The disease of addiction is chronic and progressive with genetic, psychological, social, and environmental factors influencing its development. It is a disease that affects the whole person...mind, body, and spirit.
The chemically dependent individual has either continuous or periodic loss of control over using drugs and/or alcohol, is preoccupied with using despite the damage it is causing, and has distorted thinking, most notably denial.
The quantity of drugs and/or alcohol consumed is less important than the effect it has on the individual's life and the lives around him/her.
The first step in the recovery process is acknowledging that the use of drugs and/or alcohol is out of control and damaging the life of the individual.
In the last 12 months, have you?
Ever felt you should try to cut down on your drinking/using?
Ever been annoyed by someone criticizing your drinking/using?
Ever Felt Guilty about your drinking/using?
Ever had the need to have a drink or drug to "steady the nerves"; get rid of a hangover, or feel "normal"?
If you answered YES to any one of these questions, there is a good chance you are risk for addiction
ABUSE VS ADDICTION Substance abuse is defined as a pattern of use leading to 1 or more of the following; occurring within a 12-month period.
Failure to fulfill major responsibilities at work, school, or home
Substance use in situations that are physically dangerous (driving a car)
Alcohol/drug related legal problems (DUI)
Continued use despite having relationship problems that are caused by or worsened by using alcohol/drugs
Substance dependence is defined as a pattern of use leading to 3 or more of the following, occurring at any time in the same 12-month period.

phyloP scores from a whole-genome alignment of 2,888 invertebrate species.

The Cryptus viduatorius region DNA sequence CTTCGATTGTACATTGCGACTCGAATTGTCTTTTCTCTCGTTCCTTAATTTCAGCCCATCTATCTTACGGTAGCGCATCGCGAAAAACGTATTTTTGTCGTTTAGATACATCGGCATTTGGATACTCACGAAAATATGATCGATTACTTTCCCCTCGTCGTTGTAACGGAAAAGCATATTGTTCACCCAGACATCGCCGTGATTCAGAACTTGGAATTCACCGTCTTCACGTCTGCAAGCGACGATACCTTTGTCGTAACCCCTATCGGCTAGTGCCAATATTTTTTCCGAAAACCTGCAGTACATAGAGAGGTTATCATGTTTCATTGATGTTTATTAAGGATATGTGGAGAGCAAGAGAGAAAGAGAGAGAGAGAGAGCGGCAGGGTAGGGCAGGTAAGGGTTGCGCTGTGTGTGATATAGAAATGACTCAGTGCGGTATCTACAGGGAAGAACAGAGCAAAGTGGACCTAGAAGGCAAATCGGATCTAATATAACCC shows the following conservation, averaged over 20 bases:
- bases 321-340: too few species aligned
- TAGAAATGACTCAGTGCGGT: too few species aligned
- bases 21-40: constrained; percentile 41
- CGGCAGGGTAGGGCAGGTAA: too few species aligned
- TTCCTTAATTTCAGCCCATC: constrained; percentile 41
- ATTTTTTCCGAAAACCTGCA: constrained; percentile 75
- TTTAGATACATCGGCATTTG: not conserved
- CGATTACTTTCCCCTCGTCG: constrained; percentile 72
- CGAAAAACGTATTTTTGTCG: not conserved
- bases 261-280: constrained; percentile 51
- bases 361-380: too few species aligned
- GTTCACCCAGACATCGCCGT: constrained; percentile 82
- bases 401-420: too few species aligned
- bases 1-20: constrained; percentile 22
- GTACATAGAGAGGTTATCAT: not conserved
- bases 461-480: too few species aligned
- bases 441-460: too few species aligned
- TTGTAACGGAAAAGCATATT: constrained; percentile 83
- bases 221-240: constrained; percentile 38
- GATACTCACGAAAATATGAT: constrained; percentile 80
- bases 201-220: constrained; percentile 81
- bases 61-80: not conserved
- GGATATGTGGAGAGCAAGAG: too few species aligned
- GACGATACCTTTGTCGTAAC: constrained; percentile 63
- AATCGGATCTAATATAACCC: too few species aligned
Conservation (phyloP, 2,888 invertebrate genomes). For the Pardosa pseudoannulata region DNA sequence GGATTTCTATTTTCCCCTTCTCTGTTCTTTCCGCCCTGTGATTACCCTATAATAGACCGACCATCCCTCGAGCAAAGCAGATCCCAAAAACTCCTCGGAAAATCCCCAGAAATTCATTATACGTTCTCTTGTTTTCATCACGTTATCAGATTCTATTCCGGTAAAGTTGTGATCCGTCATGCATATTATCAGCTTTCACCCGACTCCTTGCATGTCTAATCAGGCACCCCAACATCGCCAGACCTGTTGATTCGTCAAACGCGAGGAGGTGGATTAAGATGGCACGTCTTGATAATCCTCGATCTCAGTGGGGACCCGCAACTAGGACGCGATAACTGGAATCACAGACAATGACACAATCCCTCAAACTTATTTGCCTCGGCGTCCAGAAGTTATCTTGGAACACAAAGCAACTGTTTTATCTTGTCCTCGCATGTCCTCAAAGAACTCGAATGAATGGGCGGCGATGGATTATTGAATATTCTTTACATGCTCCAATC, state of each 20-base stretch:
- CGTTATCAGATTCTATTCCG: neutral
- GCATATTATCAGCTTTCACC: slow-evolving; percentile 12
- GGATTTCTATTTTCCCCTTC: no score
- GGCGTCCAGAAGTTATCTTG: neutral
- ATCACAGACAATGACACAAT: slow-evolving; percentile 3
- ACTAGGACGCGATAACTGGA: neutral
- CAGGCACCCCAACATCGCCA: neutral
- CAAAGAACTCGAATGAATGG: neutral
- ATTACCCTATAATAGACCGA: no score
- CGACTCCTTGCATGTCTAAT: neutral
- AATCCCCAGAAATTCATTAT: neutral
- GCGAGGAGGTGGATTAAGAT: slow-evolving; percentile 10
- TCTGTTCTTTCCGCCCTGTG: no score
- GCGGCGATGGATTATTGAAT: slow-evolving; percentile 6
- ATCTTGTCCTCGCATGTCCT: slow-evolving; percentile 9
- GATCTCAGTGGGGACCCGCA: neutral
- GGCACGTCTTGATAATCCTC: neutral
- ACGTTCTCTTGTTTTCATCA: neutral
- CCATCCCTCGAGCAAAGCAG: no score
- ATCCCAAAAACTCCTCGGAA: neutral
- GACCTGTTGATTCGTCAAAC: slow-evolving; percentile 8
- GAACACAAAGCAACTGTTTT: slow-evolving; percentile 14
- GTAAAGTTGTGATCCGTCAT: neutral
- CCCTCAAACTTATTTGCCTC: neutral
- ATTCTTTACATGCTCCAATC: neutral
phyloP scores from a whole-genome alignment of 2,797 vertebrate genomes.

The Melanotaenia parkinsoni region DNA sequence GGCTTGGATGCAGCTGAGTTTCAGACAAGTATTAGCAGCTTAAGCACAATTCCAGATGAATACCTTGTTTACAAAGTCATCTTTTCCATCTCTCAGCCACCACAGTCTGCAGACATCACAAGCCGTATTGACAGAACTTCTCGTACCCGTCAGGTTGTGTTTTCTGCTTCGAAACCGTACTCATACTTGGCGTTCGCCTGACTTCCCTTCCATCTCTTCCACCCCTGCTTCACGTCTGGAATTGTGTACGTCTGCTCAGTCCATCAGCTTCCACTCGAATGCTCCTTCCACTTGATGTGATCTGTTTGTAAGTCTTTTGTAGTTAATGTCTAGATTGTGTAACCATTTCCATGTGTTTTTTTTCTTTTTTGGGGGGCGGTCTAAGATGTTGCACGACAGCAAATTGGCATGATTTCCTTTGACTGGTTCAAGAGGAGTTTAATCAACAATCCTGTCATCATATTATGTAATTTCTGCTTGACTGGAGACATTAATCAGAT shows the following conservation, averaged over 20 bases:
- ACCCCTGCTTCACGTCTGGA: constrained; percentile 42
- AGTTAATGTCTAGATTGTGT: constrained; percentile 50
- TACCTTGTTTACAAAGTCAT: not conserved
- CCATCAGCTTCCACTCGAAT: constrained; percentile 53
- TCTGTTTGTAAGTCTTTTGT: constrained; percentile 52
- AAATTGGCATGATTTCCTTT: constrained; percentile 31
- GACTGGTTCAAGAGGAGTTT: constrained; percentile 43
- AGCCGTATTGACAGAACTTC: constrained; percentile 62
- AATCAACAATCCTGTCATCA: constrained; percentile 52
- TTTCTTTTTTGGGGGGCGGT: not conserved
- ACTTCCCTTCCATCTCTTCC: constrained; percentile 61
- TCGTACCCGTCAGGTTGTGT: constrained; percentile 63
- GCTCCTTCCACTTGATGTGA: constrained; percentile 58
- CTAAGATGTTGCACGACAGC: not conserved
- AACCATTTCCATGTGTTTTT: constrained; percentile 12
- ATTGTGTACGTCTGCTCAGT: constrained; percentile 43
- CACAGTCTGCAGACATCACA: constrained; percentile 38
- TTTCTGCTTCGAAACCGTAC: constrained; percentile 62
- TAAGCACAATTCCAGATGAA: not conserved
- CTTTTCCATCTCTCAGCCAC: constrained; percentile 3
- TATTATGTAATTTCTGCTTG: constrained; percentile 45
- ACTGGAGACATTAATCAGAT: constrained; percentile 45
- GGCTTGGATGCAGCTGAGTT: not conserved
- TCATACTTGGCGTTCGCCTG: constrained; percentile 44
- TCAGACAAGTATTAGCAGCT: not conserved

Tolerance: needing greater amounts of alcohol/drugs to achieve intoxication or desired effects.
Withdrawal: the same (or closely related) substance is taken to avoid withdrawal (hangover)
Alcohol/drugs are taken in larger amounts or over a longer period of time than expected
Persistent desire or unsuccessful effort to cut down or control use
Important social, work, or recreational activities are given up or reduced because of substance use.
Continued use in spite of problems caused by the use of the alcohol/drugs
TREATMENT Out-Patient Treatment is a chemical dependency/abuse treatment program that allows individuals to remain integrated in their day to day lives while they continue to work and maintain their daily responsibilities. Our program is based upon how many hours are recommended through the assessment provided. The program meets up to three (3) nights a week. The program may include:
Referrals to mental health providers
Linkages to healthcare providers and mental health professionals
RECOVERY Our program is tailored to the unique needs on each individual while remaining focused on the physical, emotional and spiritual aspects of recovery. Individuals who are currently in recovery and have completed an inpatient program are encouraged to continue treatment in an out-patient capacity.
Our goals are to provide individuals with positive growth through behavior changes, disease concepts/health, trust/interpersonal relationships, life management, coping skills/relapse prevention and spirituality.
Personal development can be viewed as a reconstruction of the self. Increasing self-esteem, reduce negative thought patterns and giving individuals praise, inspiration, and drive.
DACC provides continuing aftercare for up to a year after entering the program. We will monitor and provide immediate intervention should relapse occur. Family members are encouraged to take part in the recovery process as well.